That's not to say that daily alcohol intake is the best choice for men. Western men today have significantly lower levels of testosterone when compared to the levels of their age-matched counterparts from the 1980s, and lifestyle factors such as alcohol intake likely play a role.

Read more: 6 Evidence-Based Methods to Increase Testosterone Naturally

For women, when you drink matters

Does alcohol affect fertility in women? The answer is yes, but evidence suggests that how your body responds to alcohol consumption varies depending on your menstrual cycle phases. In short, it appears better to drink before ovulation, and not after.

This study found that drinking 3-6 drinks per week (considered moderate alcohol intake) during the luteal phase, reduced chances of conception compared to non-drinkers (5). The luteal phase is the second half of the menstrual cycle, after ovulation.

They also found that during the follicular phase, heavy drinking in particular was associated with reduced chances of conceiving.

The researchers noted though, that when they considered the menstrual cycle in its entirety, they observed a significant association between alcohol intake and reduced likelihood of conceiving. In fact, for each additional day of binge drinking (more than 4 alcoholic drinks in a day) participants had a further 19% decrease in the chance of conceiving.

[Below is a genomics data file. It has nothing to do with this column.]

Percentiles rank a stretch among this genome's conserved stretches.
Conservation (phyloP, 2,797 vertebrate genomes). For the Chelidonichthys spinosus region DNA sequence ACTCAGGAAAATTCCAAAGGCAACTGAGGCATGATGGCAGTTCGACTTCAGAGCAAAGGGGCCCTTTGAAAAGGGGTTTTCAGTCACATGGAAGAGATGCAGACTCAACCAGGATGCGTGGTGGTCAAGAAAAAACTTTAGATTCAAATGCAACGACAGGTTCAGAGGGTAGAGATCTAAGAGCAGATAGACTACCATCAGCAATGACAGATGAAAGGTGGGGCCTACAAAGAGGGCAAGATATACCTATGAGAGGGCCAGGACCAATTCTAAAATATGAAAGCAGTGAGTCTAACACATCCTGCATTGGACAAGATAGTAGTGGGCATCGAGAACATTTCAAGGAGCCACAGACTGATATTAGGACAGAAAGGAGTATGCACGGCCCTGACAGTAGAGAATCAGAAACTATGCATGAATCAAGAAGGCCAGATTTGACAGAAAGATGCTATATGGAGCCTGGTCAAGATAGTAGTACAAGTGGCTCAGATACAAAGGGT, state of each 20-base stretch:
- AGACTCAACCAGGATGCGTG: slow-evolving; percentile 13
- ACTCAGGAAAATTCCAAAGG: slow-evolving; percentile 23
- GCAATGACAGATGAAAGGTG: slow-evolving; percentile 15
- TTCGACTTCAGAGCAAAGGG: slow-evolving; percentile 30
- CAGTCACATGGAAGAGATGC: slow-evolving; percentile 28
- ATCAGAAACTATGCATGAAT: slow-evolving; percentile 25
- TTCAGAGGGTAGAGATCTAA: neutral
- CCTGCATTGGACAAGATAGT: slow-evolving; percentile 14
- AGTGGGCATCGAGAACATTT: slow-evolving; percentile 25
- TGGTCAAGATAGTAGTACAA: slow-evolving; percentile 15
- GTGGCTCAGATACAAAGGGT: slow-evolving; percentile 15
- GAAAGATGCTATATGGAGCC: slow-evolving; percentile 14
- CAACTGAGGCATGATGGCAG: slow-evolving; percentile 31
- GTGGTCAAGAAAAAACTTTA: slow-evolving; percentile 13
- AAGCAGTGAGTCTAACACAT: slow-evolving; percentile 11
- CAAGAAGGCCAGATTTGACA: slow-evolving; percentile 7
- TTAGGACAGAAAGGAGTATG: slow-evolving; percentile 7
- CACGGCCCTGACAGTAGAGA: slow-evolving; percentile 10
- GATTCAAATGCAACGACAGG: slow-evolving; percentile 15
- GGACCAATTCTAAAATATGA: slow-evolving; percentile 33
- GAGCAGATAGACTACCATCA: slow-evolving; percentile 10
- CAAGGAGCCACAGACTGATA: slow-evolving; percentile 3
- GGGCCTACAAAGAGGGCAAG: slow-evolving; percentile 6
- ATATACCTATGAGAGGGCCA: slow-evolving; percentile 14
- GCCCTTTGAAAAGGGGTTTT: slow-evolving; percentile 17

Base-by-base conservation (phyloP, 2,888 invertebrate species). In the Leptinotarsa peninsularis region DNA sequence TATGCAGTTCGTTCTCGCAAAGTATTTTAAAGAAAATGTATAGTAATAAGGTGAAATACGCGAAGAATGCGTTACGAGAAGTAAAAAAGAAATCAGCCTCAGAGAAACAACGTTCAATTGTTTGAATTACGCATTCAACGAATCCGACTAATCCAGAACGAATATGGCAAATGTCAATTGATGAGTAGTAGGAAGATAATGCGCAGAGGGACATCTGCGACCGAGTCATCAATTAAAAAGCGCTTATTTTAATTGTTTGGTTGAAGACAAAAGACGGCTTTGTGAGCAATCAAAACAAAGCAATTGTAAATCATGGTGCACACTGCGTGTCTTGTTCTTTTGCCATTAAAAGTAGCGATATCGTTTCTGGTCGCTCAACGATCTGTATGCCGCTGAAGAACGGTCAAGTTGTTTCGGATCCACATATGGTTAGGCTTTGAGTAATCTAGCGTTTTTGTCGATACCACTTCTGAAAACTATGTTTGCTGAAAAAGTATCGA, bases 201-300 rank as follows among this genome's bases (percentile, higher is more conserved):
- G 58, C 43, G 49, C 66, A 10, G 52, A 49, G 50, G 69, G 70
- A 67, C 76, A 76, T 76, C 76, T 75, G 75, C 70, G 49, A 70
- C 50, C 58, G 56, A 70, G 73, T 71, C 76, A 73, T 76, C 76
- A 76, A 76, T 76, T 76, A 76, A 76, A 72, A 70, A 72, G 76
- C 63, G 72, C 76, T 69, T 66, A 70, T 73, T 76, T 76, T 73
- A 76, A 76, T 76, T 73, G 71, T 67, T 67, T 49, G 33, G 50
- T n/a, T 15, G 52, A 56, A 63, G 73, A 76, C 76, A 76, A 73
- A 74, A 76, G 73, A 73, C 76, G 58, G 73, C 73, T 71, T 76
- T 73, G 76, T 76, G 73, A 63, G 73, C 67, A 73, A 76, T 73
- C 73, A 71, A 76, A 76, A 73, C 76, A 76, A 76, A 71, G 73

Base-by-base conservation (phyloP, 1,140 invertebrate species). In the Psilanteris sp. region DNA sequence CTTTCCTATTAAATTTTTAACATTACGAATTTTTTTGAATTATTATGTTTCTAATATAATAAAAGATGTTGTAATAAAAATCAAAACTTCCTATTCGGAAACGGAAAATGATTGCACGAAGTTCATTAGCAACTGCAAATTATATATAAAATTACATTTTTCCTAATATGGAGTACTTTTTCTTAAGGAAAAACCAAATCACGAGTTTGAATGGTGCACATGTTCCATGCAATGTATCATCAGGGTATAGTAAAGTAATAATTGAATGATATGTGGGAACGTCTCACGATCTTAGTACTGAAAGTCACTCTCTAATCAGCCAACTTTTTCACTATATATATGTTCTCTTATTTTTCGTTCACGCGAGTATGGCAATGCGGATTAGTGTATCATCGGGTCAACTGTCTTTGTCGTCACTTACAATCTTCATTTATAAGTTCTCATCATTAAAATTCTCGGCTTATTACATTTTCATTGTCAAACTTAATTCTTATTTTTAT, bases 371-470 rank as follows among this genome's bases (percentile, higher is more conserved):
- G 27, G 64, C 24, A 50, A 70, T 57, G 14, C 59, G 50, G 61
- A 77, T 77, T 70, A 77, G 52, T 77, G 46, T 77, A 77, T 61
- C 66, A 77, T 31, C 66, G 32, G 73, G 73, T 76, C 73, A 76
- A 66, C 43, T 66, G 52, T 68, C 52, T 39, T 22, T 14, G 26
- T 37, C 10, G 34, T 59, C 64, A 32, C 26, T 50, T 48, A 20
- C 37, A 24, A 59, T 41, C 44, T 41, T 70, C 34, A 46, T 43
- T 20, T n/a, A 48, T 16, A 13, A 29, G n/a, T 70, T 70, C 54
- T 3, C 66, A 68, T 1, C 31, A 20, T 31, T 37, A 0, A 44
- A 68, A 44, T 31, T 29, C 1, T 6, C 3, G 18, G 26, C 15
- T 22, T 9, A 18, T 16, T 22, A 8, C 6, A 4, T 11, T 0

Related: Top 10 Signs of Fertility

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We’re drinking more and more in one sitting

Today, young people are drinking more at one time, leading to issues previously only seen with years of habitual alcohol consumption, such as NAFLD and cirrhosis of the liver.

Does drinking alcohol have anything to do with falling fertility and poor liver health?

One of the biggest problems here is that most people likely don’t realize just how few drinks are considered “moderate” or “heavy” drinking. As a result, we’re having more and more drinks in one sitting, which only exaggerates the negative effects of alcohol intake.

For reference, here’s how to look at alcohol intake:

Moderate alcohol consumption – 1 drink per day for women, up to 2 drinks per day for men

Binge drinking – 4 drinks for women and 5 drinks for men in 2 or fewer hours

Heavy alcohol use – Binge drinking 5 or more days in the last month

If you drink alcohol, it seems the most important thing to do is keep track of how many drinks you’ve had, and be aware of how this—and other lifestyle factors—can affect fertility. And if you’re trying to conceive, avoiding alcohol entirely is good practice.

Read the Root Causes of Infertility + Holistic Solutions

Other issues associated with too much alcohol

Heavy drinking can negatively impact sperm quality, testosterone production, and menstrual cycle health, but there are also some other considerations worth mentioning if you’re concerned about alcohol intake.

Drinking ramps up production of inflammatory signals. Drinking too much contributes to higher levels of systemic inflammation. Research has shown that people who regularly consume higher amounts of alcohol have higher levels of the inflammatory C-reactive protein (6).

Heavy drinking contributes to non-alcoholic fatty liver disease (NAFLD) (7). With prevalence doubling in recent decades, our drinking habits, increased body weight, and other lifestyle factors play a significant role.

Reduces gut function + nutrient absorption. Alcohol can damage your gut lining, and can also make it harder to absorb and produce essential nutrients, including magnesium, B12, and zinc.